Generic Name: cabazitaxel (ka BAZ i TAX el)
Brand Names: Jevtana
What is Jevtana?
Jevtana (cabazitaxel) is a cancer medicine that interferes with the growth and spread of cancer cells in the body.
Jevtana is used together with prednisone to treat prostate cancer that has spread to other parts of the body (metastatic).
Jevtana is usually given after other cancer medicines have been tried without success.
Do not use Jevtana if you are pregnant. It could harm the unborn baby.
You should not use Jevtana if you have liver disease, low white blood cell counts, or an allergy to any medicine that contains polysorbate 80.
Jevtana can lower blood cells that help your body fight infections. This can make it easier for you to get sick from being around others who are ill. Your blood may need to be tested often.
Jevtana can cause a serious allergic reaction. Call your doctor or tell your caregivers right away if you have a rash or skin redness, chest tightness or trouble breathing, or if you feel like you might pass out.
Before receiving this medicine?
You should not use Jevtana if you are allergic to cabazitaxel, or if you have:
low white blood cell counts; or
an allergy to any medicine that contains polysorbate 80.
To make sure Jevtana is safe for you, tell your doctor if you have:
a history of severe allergic reaction to any medication;
a history of radiation treatment to your pelvic area;
a history of stomach or intestinal bleeding;
if you are over age 65;
if you also take an NSAID (nonsteroidal anti-inflammatory drug) such as aspirin, ibuprofen (Advil, Motrin), naproxen (Aleve), and others; or
if you take a blood thinner (warfarin, Coumadin, Jantoven), or other medicine used to prevent blood clots (clopidogrel, Plavix, Ticlid, and others).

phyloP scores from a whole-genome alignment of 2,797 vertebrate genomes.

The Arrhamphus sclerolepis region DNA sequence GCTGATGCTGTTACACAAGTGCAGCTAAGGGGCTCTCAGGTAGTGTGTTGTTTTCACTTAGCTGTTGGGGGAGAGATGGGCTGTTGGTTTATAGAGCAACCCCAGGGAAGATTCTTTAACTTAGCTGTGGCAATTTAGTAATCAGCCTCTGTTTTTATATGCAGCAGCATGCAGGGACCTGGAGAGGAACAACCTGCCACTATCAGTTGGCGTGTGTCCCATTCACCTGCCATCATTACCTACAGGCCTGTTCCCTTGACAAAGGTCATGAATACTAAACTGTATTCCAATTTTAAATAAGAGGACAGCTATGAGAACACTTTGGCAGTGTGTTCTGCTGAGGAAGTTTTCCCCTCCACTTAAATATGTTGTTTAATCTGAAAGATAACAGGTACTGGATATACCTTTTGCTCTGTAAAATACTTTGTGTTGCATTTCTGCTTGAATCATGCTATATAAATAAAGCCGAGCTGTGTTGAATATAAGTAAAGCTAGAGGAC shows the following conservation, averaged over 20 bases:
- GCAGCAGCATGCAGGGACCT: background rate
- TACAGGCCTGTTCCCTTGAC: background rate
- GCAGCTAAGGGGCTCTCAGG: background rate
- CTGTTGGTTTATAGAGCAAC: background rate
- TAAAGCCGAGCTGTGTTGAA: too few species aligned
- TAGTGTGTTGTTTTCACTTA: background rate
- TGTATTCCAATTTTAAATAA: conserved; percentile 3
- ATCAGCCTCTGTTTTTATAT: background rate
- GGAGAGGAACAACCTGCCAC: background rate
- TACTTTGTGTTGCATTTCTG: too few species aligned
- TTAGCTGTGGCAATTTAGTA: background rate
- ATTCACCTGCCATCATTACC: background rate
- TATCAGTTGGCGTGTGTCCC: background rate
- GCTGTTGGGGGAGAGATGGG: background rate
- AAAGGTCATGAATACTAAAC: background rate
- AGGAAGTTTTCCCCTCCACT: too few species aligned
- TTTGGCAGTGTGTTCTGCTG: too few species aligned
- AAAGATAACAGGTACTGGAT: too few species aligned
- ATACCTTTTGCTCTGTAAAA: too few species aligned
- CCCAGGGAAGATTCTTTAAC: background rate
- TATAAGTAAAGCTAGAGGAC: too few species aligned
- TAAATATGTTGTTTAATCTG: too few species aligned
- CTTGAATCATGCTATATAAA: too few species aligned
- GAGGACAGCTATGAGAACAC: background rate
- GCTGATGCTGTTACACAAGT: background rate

FDA pregnancy category D. Do not use Jevtana if you are pregnant. It could harm the unborn baby. Use effective birth control, and tell your doctor if you become pregnant during treatment.
See also: Pregnancy and breastfeeding warnings (in more detail)
It is not known whether cabazitaxel passes into breast milk or if it could harm a nursing baby. You should not breast-feed while using this medicine.
How is Jevtana given?
Jevtana is injected into a vein through an IV. You will receive this injection in a clinic or hospital setting. The IV infusion must be given slowly and can take about 1 hour to complete.
Jevtana is usually given once every 3 weeks. You will most likely take prednisone by mouth every day throughout your treatment. Follow your doctor's dosing instructions very carefully.
Do not stop taking prednisone without your doctor's advice, or you could have unpleasant side effects caused by Jevtana. Tell your doctor if you have missed any doses or have stopped taking prednisone for any reason.
About 30 minutes before you receive Jevtana, you may be given other medications to help prevent certain side effects.
Use all medications as directed by your doctor. Read the medication guide or patient instructions provided with each medication. Do not change your doses or medication schedule without your doctor's advice.
Your doctor may tell you to check your temperature at home throughout your treatment with Jevtana.
Cabazitaxel can lower blood cells that help your body fight infections. This can make it easier for you to get sick from being around others who are ill.
You may need frequent medical tests to be sure this medicine is not causing harmful effects. Your cancer treatments may be delayed based on the results of these tests.
Call your doctor if you have ongoing vomiting or diarrhea, or if you are sweating more than usual. You can easily become dehydrated while receiving Jevtana, which can lead to a serious electrolyte imbalance.
Jevtana dosing information
Usual Adult Dose of Jevtana for Prostate Cancer:
25 mg/m2 IV over 1 hour every three weeks
-Use in combination with prednisone or prednisolone.
-Give premedication regimen at least 30 minutes prior to each administration.
-Give antiemetics prophylactically or as needed.
-Ensure adequate hydration throughout treatment.
Use: Use in combination with prednisone or prednisolone for the treatment of patients with hormone refractory metastatic prostate cancer previously treated with a docetaxel containing regimen.